The 5 hour challenge – Week 1
As part of an effort to get more efficient with my studio time and increase my ouput (and quality), I’ve decided to challenge myself to creating a tune in under 5 hours each week.
In the past, I’ve had a tendency to endlessly tweak songs until they are “just right”. Often heard are things like “I just need to EQ the kick drum a bit more” or “If I just compress the bass a bit more, then it will sit in the mix the way I want it to”, and so on. The excuses can be endless and they rarely will help you get the results you really want in the end. In fact, they will likely make things worse.
There’s a misconception a lot of people have about quantity vs. quality. Some people believe that if they spend hours upon hours (or days upon days, or weeks up weeks…) on a single tune that they are increasing the quality of that tune they’re producing because of the amount of time they are putting into the details of it. I mean it makes sense, right? If I spend all day tweaking my kick drum into the most perfect kick drum ever heard, then it will completely light up the club and I will be launched into legendary musical status because of this one tune with the greatest kick drum of all time. Or if I spend all week getting the break down just right by carefully aligning every synth stab and percussion hit to the exact nanosecond while penciling in the perfect filter sweep automation, I will then have the most spectacular breakdown ever created! Perhaps… but very likely not. As for quantity, if Im just churning out tune after tune like no tomorrow, then surely my “quality” will suffer because Im not paying enough attention to all the details that are going to make my music better than everything else that’s out there. Right!?
Here’s the other side of it and why I think quantity is more important than that perceived “quality”. Especially when you’re in the earlier stages of your music producing journey. Let’s say that tune with the greatest kick drum of all time I was meticulously laboring over took me 4 weeks to finish. Perhaps that seems like a long time to some of you and maybe it’s a reasonable amount of time to others. I can say that in my early days of music producing, it wouldnt be rare for a track I was making to be kicking about on my hard drive unfinished for MONTHS. And as far as I can tell, there are a lot of music makers out there who have had the same experience. But I digress… so let’s say 4 weeks to “finish” that single tune, then on to the next one. Now instead let’s say we wrote one tune a week for those same 4 weeks. Now we have 4 completed tunes that were all likely comprised of different musical ideas (At least I hope so, or else your music may likely be boring!). Those 4 distinct pieces of music all used different ideas, potentially different instruments, and potentially different DAW tools. At the very least, it was the same tools and instruments all being used in different ways. As a result, we’ve now had to learn exponentially more about writing music and the tools involved than we would have had just making one song. All in the same amount of time. See how important that is? Especially to a budding music producer.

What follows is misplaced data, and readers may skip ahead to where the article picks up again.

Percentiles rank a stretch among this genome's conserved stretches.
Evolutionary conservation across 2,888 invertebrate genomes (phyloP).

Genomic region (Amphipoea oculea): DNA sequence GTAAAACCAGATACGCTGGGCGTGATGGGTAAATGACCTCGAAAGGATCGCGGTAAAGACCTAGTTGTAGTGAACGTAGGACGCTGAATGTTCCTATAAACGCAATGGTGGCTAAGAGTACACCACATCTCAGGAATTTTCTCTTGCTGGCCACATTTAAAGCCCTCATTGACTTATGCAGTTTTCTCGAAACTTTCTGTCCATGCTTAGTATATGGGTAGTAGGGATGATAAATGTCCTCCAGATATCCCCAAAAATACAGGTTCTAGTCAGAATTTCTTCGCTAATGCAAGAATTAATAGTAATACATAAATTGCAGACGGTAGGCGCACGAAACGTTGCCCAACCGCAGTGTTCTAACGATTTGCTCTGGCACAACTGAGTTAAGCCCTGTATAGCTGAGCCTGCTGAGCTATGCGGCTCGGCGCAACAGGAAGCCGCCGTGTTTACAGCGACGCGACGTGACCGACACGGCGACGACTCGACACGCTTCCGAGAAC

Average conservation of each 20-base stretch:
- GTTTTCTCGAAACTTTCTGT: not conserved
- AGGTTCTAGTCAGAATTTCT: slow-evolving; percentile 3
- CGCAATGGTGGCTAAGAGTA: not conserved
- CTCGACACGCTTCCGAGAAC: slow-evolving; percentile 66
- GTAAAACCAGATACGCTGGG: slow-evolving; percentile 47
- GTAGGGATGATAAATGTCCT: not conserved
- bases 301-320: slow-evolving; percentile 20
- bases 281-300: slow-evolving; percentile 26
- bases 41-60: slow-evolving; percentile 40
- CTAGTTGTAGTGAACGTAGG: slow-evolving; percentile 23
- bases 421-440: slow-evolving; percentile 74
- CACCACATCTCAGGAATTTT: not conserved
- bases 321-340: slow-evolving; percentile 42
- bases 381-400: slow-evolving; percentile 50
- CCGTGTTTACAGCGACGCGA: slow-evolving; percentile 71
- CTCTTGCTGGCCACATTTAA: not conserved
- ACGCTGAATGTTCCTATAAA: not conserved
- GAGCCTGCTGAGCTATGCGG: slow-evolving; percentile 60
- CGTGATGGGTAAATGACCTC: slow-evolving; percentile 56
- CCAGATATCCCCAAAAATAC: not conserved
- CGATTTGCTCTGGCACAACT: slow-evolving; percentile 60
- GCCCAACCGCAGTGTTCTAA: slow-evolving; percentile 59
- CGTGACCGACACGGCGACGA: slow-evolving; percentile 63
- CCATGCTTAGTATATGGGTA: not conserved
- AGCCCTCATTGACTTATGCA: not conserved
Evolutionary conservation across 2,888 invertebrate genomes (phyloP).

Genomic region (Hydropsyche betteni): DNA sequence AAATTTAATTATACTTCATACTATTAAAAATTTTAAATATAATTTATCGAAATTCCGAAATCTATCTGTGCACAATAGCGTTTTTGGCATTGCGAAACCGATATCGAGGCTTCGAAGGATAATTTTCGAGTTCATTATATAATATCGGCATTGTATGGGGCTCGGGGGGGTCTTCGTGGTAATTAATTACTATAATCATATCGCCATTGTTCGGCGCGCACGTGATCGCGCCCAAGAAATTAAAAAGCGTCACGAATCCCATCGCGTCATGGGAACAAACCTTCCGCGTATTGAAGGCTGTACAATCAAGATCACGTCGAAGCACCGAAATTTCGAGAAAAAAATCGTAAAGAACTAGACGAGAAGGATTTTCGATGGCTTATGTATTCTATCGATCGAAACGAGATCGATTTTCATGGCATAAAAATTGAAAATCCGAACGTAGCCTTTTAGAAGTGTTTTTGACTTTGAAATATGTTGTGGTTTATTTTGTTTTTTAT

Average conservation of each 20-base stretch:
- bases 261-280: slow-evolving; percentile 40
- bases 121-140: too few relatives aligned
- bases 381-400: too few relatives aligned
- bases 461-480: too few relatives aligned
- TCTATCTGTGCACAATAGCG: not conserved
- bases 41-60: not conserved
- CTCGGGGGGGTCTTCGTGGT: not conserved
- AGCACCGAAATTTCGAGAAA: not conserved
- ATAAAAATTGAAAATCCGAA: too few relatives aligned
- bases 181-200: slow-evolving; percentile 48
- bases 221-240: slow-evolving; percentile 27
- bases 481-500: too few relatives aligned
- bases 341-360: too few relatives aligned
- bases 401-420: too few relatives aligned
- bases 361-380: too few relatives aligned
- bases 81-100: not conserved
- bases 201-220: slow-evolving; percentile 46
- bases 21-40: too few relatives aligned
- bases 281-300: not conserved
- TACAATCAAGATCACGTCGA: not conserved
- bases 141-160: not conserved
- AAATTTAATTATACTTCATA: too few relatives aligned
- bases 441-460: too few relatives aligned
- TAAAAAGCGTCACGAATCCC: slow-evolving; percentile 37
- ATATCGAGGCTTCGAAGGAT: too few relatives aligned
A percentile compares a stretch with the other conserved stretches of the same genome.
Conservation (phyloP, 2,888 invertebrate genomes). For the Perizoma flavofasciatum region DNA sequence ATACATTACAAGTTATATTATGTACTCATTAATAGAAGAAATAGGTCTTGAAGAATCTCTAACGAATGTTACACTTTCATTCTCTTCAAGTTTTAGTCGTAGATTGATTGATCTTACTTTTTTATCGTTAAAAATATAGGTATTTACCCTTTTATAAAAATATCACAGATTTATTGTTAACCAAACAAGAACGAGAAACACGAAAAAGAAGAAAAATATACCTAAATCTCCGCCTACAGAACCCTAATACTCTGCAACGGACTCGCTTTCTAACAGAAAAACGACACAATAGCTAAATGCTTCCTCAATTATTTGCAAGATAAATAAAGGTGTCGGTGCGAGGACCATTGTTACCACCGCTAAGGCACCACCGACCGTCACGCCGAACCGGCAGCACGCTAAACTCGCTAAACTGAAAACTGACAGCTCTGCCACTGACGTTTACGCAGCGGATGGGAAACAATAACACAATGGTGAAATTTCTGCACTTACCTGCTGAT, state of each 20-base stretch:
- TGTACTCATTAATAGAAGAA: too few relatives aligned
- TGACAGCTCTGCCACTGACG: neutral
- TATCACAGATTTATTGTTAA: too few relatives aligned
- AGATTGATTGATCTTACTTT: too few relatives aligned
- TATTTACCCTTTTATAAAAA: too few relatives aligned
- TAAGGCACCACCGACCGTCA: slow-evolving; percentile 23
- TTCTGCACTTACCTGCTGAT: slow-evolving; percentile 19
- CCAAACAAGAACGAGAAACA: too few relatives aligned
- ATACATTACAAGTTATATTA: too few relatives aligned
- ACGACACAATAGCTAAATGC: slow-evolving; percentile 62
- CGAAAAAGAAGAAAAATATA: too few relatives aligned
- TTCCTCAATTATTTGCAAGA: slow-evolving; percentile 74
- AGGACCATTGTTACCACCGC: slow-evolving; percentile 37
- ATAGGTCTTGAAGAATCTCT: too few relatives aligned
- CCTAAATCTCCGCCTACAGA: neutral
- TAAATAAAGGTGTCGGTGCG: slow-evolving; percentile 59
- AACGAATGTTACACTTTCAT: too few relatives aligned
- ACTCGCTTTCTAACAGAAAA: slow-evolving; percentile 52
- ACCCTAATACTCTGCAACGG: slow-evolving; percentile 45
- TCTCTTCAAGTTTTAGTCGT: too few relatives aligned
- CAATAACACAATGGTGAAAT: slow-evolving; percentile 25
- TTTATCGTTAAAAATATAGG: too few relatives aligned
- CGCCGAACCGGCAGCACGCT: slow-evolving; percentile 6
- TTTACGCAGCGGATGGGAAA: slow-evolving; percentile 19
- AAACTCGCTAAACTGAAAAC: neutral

Another thought from my experience on endlessly tweaking a tune… I often find that in endlessly adjusting a tune to get it “just right”, I will end up tweaking the life right out of it. Mistakes and imperfections while recording give a peice of music character more times than not. Much of the most respected music of all time was written before the days of fast processors and large hard drives, they didnt even have the option to endlessly tweak a song. I cant even count how many times I’ve read an interview with an artist saying that XYZ tune came together in just a few hours. Most great tunes do.
Alright, let’s get the rambling over and back to the topic at hand. I am aiming to make a tune a week in under 5 hours of studio time. I will declare the tune is done when I think it’s done or when the 5 hour threshold has been reached, which ever comes first. I will then post it here via SoundCloud. The goal here is mostly about practice, good habit forming, and just doing the work. Some of the tunes I create may totally blow and some of them might be half decent, who knows? Im a big believer in books like The War of Art by Steven Pressfield whose basic idea revolves around just putting in the work and through repetition you will hone your skills and in turn continually up the quality of your art. Read that book, if you haven’t. It’s a great quick read for any creative type. And feel free to join me in my studio challenge.
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